WEEK13: linked lists
 M: nodes in linked list and Node class


 - how does python's list work? how is it implemented?

 - what things do we normally do with python lists?

      L = []                 # construct
      L.append("cat")        # add to
      print L, len(L), L[1]  # indexing, length
      L.pop(0)               # remove from

 - can we write/create lists from scratch?
 - can we examine python lists vs our own version of a list to
   see which is better/more efficient?


There are two main options for representing lists internally:
1. Store the list in consecutive locations in memory
2. Store each item of the list along with the address of where the
   next item can be found (known as a linked list)

Here's an example of consecutive memory locations:

>>> L = ["happy", "pretty", "pony"]
>>> print id(L)
>>> print id(L[0])
>>> print id(L[1])
>>> print id(L[2])
>>> help(id)
    id(object) -> integer
    Return the identity of an object.  This is guaranteed to be unique among
    simultaneously existing objects.  (Hint: it's the object's memory address.)

 See how L[0], L[1], and L[2] are all 48 apart (608+48=656, 656+48=704)?

 Because everything is at known, easy-to-calculate memory addresses,
 that makes indexing fast and efficient:

   L[0] is at 608
   L[1] is at 608 + 1*48
   L[2] is at 608 + 2*48

   L[i] is at 608 + i*48

 So, to get any value from the list, all we have to do is one quick
 calculation (base memory address + i*48). This is a constant
 time operation (i.e., it doesn't depend on the size of the list).

 It is also easy to add/append to the list, by using the length
 of the list to locate the next location to store a new item.

 Some disadvantages of using consecutive memory:
   - what happens when you want to insert a new item in the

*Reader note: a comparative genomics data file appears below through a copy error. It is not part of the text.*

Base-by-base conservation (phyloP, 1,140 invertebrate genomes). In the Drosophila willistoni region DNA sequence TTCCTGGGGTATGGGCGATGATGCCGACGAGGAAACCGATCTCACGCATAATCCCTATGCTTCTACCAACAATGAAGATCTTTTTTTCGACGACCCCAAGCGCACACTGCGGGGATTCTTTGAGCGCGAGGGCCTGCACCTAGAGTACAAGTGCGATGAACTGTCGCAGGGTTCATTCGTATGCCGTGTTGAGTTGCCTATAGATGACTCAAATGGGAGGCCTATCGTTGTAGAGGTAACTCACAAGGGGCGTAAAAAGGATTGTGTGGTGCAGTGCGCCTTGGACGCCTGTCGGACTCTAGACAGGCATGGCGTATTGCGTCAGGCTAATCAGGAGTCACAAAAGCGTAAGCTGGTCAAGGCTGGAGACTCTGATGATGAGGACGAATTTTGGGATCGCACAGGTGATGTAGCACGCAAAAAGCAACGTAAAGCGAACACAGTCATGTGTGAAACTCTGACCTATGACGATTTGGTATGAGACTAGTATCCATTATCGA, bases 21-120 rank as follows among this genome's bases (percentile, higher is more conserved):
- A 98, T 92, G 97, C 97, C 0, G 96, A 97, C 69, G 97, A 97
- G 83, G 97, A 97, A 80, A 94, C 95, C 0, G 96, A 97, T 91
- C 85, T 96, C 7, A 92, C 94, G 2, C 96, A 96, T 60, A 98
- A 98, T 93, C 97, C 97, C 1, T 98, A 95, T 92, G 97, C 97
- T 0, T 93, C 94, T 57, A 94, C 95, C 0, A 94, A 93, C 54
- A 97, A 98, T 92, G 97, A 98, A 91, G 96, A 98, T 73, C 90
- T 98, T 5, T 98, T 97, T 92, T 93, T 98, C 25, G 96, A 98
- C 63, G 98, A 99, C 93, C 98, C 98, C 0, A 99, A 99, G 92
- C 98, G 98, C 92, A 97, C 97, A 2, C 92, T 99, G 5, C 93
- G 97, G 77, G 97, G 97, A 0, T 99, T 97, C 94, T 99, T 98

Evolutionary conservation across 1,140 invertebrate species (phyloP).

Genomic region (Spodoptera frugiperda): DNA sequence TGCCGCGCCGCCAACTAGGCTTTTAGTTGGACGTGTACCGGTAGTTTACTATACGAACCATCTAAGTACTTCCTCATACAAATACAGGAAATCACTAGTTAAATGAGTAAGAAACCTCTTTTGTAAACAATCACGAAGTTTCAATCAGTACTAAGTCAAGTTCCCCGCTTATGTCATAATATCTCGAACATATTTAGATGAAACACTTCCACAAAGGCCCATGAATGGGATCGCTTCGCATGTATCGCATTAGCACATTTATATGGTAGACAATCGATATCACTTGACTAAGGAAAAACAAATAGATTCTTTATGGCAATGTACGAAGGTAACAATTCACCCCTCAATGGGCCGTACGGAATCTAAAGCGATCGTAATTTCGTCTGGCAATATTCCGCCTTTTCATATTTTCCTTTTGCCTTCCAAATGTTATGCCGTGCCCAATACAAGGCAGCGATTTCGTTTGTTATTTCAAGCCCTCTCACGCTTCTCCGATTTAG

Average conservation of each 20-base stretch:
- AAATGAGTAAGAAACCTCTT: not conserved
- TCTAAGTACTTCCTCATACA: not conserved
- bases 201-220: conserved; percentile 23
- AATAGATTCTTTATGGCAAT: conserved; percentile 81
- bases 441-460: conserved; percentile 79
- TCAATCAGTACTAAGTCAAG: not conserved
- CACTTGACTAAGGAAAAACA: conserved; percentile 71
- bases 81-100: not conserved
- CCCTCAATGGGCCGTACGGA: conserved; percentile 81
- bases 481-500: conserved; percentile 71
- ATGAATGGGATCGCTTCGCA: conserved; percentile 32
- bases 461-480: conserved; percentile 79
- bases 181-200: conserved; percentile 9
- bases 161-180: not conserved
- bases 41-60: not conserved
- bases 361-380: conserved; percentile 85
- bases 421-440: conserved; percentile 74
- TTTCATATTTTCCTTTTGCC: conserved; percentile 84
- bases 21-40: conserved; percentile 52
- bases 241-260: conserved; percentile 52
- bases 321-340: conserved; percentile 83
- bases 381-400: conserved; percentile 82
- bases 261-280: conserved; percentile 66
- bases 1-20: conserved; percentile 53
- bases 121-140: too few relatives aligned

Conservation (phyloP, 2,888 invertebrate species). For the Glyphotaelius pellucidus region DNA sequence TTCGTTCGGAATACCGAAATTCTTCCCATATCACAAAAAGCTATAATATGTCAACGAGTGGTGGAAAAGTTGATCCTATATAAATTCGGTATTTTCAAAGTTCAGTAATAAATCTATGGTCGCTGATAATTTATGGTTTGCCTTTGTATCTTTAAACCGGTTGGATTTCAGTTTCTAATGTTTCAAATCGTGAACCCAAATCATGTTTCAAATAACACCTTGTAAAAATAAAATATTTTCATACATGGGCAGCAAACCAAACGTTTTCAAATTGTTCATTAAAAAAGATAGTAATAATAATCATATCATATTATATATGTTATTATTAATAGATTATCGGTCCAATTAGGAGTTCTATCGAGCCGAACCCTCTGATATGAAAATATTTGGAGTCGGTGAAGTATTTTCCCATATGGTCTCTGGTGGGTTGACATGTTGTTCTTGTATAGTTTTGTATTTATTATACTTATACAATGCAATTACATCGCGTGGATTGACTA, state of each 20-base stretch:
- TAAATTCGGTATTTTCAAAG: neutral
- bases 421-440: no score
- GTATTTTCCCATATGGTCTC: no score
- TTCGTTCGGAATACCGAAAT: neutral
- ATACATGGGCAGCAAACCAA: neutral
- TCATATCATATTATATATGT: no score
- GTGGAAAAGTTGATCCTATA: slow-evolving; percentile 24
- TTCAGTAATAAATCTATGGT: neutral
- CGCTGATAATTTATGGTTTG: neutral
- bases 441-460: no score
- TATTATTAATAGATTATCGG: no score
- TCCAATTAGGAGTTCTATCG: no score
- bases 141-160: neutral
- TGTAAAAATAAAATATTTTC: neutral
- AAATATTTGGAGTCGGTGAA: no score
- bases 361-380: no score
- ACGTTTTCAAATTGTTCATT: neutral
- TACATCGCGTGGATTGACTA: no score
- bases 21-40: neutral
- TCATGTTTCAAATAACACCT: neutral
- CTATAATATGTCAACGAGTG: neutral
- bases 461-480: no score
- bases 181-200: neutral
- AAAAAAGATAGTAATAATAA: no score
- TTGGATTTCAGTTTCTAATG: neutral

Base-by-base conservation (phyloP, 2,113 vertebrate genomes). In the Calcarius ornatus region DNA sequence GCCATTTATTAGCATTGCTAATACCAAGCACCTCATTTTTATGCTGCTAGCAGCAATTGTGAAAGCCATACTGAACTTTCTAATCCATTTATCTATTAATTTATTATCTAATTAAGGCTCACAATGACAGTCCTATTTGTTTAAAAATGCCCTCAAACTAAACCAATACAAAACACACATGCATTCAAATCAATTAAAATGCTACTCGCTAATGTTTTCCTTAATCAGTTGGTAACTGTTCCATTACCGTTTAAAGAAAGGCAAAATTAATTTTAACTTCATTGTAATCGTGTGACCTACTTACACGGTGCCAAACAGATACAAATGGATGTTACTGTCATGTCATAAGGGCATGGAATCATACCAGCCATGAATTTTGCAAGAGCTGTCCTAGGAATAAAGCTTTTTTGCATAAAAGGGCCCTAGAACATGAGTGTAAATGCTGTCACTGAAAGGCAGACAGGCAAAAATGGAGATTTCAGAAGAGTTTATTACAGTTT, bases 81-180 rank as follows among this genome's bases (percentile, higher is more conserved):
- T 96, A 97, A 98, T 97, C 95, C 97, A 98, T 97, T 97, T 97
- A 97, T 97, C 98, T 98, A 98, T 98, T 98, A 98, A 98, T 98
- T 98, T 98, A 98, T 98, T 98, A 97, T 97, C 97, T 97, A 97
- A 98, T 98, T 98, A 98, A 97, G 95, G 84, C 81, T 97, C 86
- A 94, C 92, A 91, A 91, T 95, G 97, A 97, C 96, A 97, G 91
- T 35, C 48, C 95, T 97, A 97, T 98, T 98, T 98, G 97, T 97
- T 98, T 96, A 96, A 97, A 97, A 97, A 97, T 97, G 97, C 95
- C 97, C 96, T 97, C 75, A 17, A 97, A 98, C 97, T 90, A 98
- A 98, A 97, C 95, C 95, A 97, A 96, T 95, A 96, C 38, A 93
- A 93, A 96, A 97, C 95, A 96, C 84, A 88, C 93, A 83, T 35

middle of a list? all following items need to be shifted
     down one spot
   - what happens when the computer runs out of large chunks 
     of consecutive memory? think of a crowded movie theater,
     and how you can't always sit with all of your friends
     (thanks, Jon!)


 - a linked list is a collection of objects/nodes, where each
   node "points" to the next one in the list

 - linked lists typically have three instance variables: a head pointer (self.head),
   a tail pointer (self.tail), and the number of nodes in the list (self.size)

              -----    -----    -----    ------    ------
 head node--> | 3 |    | 5 |    | 0 |    | 91 |    | 12 | <--tail node
              -----    -----    -----    ------    ------
              |   |--> |   |--> |   |--> |    |--> |    | 
              -----    -----    -----    ------    ------

   the above linked list has 5 nodes, and each node stores
   one piece of data (a simple integer)

 - linked lists are often used to create other useful data structures,
   such as stacks and queues

 One big advantage of the linked list is *not* needing large
 chunks of consecutive memory. Each node in the list is just put
 in memory wherever there is space, and all nodes are "linked"
 together into one "list".

 Also, adding an item into the middle of the list does not require
 shifting all other elements down one slot. Simply reset the 
 next "pointers" to include the new node.


We will implement a linked list using two classes: 

1) Node, which will store a value and the address of the next value;

2) LinkedLlist, which will store the addresses of the head Node and
the tail Node, as well as the current size of the list.

NODE Class:

 - let's write a Node class, where each node has two instance
   variables: one to hold the node data (call it "data"), and 
   one to hold a pointer to another node (call it "next")

   later on we will use these node objects to build a linked-list!

 - add two mutators and two accessors for the data and next
   variables, then test it out

class Node:
    A class to represent one node in a singly-linked list.
    A node has two fields: data and next. Data stores the data
    value and next refers to the next node in the linked list.

    def __init__(self, data, next):
        """ Create an new linked list node """
        self.data = data
        self.next = next

    def __str__(self):
        """show if next is None or points to something"""
        me =  "(%s)" % (self.data)
        if (self.next != None):
          me += "-->" 
        else :
          me += "--|"
        return me

    def setData(self, data):
        self.data = data

    def setNext(self, next):
       self.next = next

    def getData(self):
        return self.data

    def getNext(self):
        return self.next


if __name__ == "__main__":

  n1 = Node("jeff",None)
  n2 = Node("frances",None)
  print "n1: ", n1
  print "n2: ", n2